Maryland Crab SoupJump to Recipe
Maryland has crabs.
That’s what a lot of people know Maryland for: The Chesapeake Bay Blue Crab. I am a native Marylander, born and raised. But because I have been an intermittently successful vegetarian for a year and a half, I didn’t immediately think of preparing a crab dish for Macheesmo when Nick tweeted asking whether anyone wanted to write a guest post while he is of getting hitched. But, through conversations with my siblings last week, it became obvious: Maryland Crab Soup is the way to go.
Crab is some down-home cookin’ in my family. Our dinner table was frequently covered thick with newspaper, and scrapes on our hands stung with Old Bay and vinegar as we picked through and ate bushel upon bushel of crabs. We almost always had a boat, and we went swimming, fishing, and crabbing pretty frequently.
My Dad and I once caught two bushels of crabs in under an hour for 4th of July weekend, during which a single bushel was selling for up to $200 or more, depending on the quality of the crab. So, the ability to catch one’s own crab has spoiled me a bit. I never used to have to pay for crab. We just caught our own.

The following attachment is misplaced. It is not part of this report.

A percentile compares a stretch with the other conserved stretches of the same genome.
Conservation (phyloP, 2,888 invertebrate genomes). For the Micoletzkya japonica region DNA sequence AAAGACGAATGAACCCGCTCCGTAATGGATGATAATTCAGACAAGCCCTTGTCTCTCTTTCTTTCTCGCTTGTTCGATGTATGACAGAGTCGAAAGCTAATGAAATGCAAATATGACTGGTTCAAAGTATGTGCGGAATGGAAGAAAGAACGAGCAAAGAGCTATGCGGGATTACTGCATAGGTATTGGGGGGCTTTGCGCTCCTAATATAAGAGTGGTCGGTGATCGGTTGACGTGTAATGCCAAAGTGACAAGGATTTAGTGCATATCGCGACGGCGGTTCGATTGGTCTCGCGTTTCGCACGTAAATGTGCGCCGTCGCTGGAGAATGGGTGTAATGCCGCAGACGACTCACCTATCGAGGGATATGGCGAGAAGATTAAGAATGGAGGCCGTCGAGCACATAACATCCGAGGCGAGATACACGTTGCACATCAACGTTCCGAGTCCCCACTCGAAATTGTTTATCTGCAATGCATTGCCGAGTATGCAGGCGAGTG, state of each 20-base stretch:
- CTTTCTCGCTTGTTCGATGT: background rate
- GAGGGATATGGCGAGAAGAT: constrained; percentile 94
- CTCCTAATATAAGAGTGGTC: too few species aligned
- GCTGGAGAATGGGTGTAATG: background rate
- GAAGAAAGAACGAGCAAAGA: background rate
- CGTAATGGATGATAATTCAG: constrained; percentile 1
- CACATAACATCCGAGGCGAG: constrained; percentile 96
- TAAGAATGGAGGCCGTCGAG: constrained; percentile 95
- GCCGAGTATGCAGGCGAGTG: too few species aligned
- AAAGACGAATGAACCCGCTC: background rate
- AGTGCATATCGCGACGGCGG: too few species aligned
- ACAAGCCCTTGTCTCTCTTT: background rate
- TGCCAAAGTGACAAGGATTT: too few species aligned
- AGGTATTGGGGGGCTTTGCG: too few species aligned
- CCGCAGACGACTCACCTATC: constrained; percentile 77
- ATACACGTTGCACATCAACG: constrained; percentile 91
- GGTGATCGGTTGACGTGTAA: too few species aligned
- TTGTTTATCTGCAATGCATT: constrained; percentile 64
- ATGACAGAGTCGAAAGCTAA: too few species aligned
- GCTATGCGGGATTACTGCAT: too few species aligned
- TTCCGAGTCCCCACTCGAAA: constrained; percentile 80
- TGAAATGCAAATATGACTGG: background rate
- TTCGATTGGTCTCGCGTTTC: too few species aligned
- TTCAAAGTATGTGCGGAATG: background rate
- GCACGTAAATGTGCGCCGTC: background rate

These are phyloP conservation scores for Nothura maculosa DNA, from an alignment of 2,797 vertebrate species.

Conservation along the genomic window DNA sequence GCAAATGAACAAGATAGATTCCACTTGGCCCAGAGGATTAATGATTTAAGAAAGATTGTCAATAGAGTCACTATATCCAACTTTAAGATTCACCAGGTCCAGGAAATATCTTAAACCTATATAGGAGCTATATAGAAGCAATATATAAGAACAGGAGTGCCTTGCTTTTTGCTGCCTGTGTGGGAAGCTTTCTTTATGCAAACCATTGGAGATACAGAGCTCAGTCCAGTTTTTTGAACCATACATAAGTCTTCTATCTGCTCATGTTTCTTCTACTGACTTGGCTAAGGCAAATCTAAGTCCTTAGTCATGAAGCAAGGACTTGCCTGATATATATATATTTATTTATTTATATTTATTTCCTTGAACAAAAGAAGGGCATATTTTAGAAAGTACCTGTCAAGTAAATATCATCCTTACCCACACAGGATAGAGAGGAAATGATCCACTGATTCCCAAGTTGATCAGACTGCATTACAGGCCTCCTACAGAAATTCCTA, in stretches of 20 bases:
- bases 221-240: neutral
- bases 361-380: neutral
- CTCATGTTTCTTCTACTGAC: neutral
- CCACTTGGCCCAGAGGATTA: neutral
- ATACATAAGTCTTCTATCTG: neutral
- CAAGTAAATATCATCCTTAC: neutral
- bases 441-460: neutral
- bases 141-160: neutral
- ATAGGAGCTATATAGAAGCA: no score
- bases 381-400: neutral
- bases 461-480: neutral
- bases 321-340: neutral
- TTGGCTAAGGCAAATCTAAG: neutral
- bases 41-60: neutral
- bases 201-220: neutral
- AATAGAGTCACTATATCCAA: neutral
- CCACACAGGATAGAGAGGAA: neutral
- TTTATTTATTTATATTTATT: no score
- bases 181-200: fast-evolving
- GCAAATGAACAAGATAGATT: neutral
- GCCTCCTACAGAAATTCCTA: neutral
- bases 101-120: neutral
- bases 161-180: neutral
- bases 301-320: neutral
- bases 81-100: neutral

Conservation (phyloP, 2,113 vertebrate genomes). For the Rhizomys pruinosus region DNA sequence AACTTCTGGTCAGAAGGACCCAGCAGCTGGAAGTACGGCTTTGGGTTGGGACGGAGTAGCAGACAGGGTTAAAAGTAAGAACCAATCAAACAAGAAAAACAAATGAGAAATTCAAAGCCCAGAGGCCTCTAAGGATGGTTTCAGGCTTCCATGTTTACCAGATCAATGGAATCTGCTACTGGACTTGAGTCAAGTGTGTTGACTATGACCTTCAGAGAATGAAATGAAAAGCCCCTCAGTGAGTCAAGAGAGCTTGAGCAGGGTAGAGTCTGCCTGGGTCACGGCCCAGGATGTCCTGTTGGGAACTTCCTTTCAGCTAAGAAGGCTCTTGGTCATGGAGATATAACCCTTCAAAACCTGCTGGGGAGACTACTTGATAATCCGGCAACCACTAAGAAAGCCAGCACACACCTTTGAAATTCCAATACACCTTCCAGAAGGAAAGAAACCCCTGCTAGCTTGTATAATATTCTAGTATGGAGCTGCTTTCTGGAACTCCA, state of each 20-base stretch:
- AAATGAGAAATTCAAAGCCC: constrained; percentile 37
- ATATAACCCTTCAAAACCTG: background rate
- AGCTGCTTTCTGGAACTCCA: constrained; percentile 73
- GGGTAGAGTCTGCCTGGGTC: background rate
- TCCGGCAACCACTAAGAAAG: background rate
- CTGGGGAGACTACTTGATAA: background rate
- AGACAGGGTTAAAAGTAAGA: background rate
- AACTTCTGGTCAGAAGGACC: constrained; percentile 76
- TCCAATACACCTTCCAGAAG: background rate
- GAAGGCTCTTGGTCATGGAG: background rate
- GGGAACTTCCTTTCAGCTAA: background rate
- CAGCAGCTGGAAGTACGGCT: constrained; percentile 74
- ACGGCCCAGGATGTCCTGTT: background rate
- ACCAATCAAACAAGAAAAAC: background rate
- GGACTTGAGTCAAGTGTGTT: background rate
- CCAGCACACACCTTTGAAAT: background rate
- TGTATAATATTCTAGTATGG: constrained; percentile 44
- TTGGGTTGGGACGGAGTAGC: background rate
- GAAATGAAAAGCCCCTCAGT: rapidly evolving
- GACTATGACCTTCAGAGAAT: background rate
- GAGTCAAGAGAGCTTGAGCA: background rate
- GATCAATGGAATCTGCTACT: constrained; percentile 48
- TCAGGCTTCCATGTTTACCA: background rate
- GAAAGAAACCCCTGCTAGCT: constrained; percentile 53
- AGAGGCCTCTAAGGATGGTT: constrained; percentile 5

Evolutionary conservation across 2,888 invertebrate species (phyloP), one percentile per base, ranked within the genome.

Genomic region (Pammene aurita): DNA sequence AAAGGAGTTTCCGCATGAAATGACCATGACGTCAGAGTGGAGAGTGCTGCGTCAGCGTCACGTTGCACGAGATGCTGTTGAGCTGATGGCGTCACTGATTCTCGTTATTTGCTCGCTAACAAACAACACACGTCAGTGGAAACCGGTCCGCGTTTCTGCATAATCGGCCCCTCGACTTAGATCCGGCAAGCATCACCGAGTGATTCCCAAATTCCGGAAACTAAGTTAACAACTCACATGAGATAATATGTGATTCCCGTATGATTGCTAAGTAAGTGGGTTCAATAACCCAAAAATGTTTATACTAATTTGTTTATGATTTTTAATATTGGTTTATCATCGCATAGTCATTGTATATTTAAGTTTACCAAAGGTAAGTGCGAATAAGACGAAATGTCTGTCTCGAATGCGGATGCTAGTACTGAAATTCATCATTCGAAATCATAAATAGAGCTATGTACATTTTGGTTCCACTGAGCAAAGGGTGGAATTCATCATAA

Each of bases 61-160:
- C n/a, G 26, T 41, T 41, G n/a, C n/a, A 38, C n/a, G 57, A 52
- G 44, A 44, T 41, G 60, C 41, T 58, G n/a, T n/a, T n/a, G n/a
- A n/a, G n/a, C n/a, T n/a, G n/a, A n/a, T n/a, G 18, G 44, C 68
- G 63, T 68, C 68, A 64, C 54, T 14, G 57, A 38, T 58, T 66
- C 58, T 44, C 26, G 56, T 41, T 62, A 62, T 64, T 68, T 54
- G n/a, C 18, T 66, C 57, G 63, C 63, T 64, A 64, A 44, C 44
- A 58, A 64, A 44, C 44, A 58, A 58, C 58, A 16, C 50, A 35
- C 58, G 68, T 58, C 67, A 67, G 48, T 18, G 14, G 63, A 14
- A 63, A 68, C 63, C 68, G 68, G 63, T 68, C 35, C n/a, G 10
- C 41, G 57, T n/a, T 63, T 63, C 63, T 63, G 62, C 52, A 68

Deciding Maryland Crab Soup was the perfect dish to prepare because of those warm fuzzy childhood memories, I went to the Food Lion near the current homestead (now in Winchester, Va.). When I saw that one pound of canned (!?!) crab meat cost $12.99, I was floored. Luckily, Chicken of the Sea crab meat from the Philippines was on sale—only $7.99. Even so, it’s still chaffing to spend money on crab at all, but I sucked it up.
A delicious crab soup with corn, tomatoes, and Old Bay obviously.
1) Dice the onions, and celery. Peel and dice the potatoes and mince the garlic. Add the celery and onion to a pot with a drizzle of oil over medium heat until they start to soften, 4-5 minutes. Then add garlic and continue to cook for another minute.
2) When the onions are soft, but not browned, add the lemon pepper, old bay, worcestershire sauce and keep cooking for another minutes.
3) Then add the rest of the vegetables, the broth, and a bay leaf.
4) Simmer soup for about 40 minutes, covered.
5) Meanwhile, pick over crab to remove any shells or cartilage.
6) Once potatoes are soft, stir in crab and continue to simmer for 10 minutes.
7) Remove the bay leaf and serve. Garnish with crackers or bread.
I really like chunky soups. Stews, some people call them. Most of these vegetables have a subtle flavor on their own, so the spices and crab play a key role in making this soup tasty. I usually don’t follow recipes very well, and this one is no exception. There are so many variations to Maryland Crab Soup, however, so I picked one that looked the best to me and ran with it. You can add vegetables, modify amounts of ingredients, basically do whatever you want—as long as there are tomatoes, Old Bay, and crab in there, your Maryland Crab Soup will probably taste perfectly fine!
Prepare the Veggies